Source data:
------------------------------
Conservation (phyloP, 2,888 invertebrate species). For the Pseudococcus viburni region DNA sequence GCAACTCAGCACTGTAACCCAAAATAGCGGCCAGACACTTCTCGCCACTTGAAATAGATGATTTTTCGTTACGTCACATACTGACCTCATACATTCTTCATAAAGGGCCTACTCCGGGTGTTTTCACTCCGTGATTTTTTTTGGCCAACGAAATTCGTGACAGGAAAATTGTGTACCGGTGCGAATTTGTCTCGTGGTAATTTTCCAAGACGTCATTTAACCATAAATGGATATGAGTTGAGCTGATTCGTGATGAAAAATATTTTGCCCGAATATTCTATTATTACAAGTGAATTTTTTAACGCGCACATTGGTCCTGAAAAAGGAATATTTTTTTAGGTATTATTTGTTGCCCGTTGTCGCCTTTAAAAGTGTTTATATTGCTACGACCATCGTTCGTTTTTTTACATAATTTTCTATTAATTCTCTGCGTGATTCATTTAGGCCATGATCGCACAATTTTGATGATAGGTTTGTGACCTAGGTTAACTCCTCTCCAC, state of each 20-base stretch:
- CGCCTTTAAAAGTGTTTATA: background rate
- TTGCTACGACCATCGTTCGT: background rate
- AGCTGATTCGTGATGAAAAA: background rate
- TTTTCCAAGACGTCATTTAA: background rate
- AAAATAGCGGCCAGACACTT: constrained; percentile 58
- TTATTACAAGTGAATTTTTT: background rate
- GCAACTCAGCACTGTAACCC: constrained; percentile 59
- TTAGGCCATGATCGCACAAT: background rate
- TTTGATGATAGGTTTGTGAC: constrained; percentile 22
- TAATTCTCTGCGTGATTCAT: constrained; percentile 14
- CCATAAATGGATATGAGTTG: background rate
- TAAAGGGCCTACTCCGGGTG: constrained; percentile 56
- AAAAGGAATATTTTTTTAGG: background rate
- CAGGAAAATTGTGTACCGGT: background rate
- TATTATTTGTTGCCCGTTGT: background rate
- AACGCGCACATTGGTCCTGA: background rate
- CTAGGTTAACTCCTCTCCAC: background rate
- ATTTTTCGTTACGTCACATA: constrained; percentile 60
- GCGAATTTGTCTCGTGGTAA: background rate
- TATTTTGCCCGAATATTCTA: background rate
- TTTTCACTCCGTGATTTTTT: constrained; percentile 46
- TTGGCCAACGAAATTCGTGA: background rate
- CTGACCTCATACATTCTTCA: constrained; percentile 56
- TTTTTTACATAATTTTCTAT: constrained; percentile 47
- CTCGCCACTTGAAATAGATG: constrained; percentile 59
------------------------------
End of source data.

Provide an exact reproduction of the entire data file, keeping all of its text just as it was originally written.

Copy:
Conservation (phyloP, 2,888 invertebrate species). For the Pseudococcus viburni region DNA sequence GCAACTCAGCACTGTAACCCAAAATAGCGGCCAGACACTTCTCGCCACTTGAAATAGATGATTTTTCGTTACGTCACATACTGACCTCATACATTCTTCATAAAGGGCCTACTCCGGGTGTTTTCACTCCGTGATTTTTTTTGGCCAACGAAATTCGTGACAGGAAAATTGTGTACCGGTGCGAATTTGTCTCGTGGTAATTTTCCAAGACGTCATTTAACCATAAATGGATATGAGTTGAGCTGATTCGTGATGAAAAATATTTTGCCCGAATATTCTATTATTACAAGTGAATTTTTTAACGCGCACATTGGTCCTGAAAAAGGAATATTTTTTTAGGTATTATTTGTTGCCCGTTGTCGCCTTTAAAAGTGTTTATATTGCTACGACCATCGTTCGTTTTTTTACATAATTTTCTATTAATTCTCTGCGTGATTCATTTAGGCCATGATCGCACAATTTTGATGATAGGTTTGTGACCTAGGTTAACTCCTCTCCAC, state of each 20-base stretch:
- CGCCTTTAAAAGTGTTTATA: background rate
- TTGCTACGACCATCGTTCGT: background rate
- AGCTGATTCGTGATGAAAAA: background rate
- TTTTCCAAGACGTCATTTAA: background rate
- AAAATAGCGGCCAGACACTT: constrained; percentile 58
- TTATTACAAGTGAATTTTTT: background rate
- GCAACTCAGCACTGTAACCC: constrained; percentile 59
- TTAGGCCATGATCGCACAAT: background rate
- TTTGATGATAGGTTTGTGAC: constrained; percentile 22
- TAATTCTCTGCGTGATTCAT: constrained; percentile 14
- CCATAAATGGATATGAGTTG: background rate
- TAAAGGGCCTACTCCGGGTG: constrained; percentile 56
- AAAAGGAATATTTTTTTAGG: background rate
- CAGGAAAATTGTGTACCGGT: background rate
- TATTATTTGTTGCCCGTTGT: background rate
- AACGCGCACATTGGTCCTGA: background rate
- CTAGGTTAACTCCTCTCCAC: background rate
- ATTTTTCGTTACGTCACATA: constrained; percentile 60
- GCGAATTTGTCTCGTGGTAA: background rate
- TATTTTGCCCGAATATTCTA: background rate
- TTTTCACTCCGTGATTTTTT: constrained; percentile 46
- TTGGCCAACGAAATTCGTGA: background rate
- CTGACCTCATACATTCTTCA: constrained; percentile 56
- TTTTTTACATAATTTTCTAT: constrained; percentile 47
- CTCGCCACTTGAAATAGATG: constrained; percentile 59